After the holidays, we all gain a few extra pounds from the turkey and dressing. But then the new year rolls around, and many will hit the gyms as a part of New Year's resolutions to work off the holiday weight.
“Not only is all the emphasis on how you look, but all the advertising and the pressures and all of the messaging that gets put out there about fixing yourself, the perfectionism around food and bodies... It just gets magnified,” said Dr. Allison Chase, PhD, Regional Clinical Director, Eating Recovery Center.
With an increase in advertising for gyms and more individuals posting about their fitness journeys, this can be a trigger for many who struggle with eating disorders.
“You don’t have to say, "I can't post that. I am going to hurt somebody." But you might be mindful of how you post it and what you say and not making it look like that it came overnight or easy or that everything is better now that I look this way,” said Dr. Sam Fiala, Professor of Psychology at Texas A&M Central Texas.
Eating disorders typically begin as small and unnoticeable, but then grow into a major health problem.
Studies have shown that eating disorders typically develop in college age or young adults after puberty, but in an age of social media, more cases are beginning to develop even earlier.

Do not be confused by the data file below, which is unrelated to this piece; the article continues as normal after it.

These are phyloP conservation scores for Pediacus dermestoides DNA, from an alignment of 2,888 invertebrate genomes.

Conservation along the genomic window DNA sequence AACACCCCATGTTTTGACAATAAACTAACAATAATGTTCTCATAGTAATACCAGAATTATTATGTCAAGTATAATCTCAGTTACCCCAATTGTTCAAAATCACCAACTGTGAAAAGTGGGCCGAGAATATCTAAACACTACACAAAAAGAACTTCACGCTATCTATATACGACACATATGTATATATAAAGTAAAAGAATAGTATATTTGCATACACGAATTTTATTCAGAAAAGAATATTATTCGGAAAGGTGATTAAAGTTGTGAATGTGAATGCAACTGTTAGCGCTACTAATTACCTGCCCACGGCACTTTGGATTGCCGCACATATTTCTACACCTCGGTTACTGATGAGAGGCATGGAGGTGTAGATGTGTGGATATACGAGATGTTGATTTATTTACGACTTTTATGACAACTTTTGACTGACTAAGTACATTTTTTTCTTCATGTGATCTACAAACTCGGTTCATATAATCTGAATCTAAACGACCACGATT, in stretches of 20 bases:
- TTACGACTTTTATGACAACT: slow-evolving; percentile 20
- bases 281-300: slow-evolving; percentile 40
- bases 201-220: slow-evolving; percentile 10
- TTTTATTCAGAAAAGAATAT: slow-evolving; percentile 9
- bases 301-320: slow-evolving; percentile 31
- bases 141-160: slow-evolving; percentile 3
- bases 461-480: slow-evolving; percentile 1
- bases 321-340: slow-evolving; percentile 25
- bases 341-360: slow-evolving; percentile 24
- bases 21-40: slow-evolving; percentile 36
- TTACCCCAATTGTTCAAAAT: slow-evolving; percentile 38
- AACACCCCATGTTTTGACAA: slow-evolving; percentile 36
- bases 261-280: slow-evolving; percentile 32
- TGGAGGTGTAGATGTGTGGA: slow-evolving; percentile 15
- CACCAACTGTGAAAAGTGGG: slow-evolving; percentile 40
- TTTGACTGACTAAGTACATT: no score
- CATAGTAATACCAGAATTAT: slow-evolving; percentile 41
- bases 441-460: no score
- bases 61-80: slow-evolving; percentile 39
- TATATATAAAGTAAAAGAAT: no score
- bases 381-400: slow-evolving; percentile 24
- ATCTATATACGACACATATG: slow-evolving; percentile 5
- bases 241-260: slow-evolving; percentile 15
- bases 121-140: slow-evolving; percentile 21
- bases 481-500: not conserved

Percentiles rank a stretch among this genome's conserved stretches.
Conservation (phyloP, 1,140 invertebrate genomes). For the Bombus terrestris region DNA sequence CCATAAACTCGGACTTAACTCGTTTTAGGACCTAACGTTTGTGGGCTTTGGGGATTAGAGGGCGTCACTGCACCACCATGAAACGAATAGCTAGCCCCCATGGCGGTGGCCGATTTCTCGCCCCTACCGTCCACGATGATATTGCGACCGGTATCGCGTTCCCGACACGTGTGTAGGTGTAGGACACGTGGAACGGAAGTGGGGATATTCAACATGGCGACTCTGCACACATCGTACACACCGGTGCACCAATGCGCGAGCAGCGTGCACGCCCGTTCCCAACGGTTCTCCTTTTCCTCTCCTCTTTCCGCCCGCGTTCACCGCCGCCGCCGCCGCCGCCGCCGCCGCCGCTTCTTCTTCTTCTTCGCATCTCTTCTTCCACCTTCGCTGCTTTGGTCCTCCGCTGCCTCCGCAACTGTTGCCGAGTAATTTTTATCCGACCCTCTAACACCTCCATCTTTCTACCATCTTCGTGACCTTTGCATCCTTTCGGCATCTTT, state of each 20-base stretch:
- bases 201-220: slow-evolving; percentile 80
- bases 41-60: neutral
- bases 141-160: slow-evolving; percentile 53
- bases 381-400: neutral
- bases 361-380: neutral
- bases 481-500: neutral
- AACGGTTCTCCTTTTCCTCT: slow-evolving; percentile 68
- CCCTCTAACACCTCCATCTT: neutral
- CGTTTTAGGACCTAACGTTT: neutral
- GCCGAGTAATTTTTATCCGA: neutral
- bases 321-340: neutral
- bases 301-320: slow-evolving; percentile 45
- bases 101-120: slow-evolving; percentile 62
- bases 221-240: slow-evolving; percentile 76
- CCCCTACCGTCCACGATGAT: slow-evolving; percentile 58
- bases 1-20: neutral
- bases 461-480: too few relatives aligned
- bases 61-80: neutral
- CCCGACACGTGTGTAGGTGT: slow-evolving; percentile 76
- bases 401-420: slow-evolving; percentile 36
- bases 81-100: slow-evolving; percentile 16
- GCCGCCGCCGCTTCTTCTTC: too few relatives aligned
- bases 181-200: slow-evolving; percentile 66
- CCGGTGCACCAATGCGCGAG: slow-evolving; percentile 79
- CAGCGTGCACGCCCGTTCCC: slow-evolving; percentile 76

“It’s kinda in that puberty phase that humans bodies are changing, and they begin to become more self aware and self focused. Little kids don’t really care. But we do see, even more today then we did 20 to 30 years ago, body dissatisfaction in pre-pubertal children,” said Dr. Fiala.
“What we really know about them is they are really a mental health disorder. We have all these physical complications, but they are a mental health disorder and we talk about them in more terms of being mismanaged emotions. So that underlying emotional piece that is going on, and food is being used to handle all the discomfort around it,” said Dr. Chase.
Dr. Chase and Dr. Fiala say while it's great to encourage and compliment others, be careful and try to not to compliment an individual's appearance. Instead, compliment them on accomplishing a goal or a hard workout at the gym.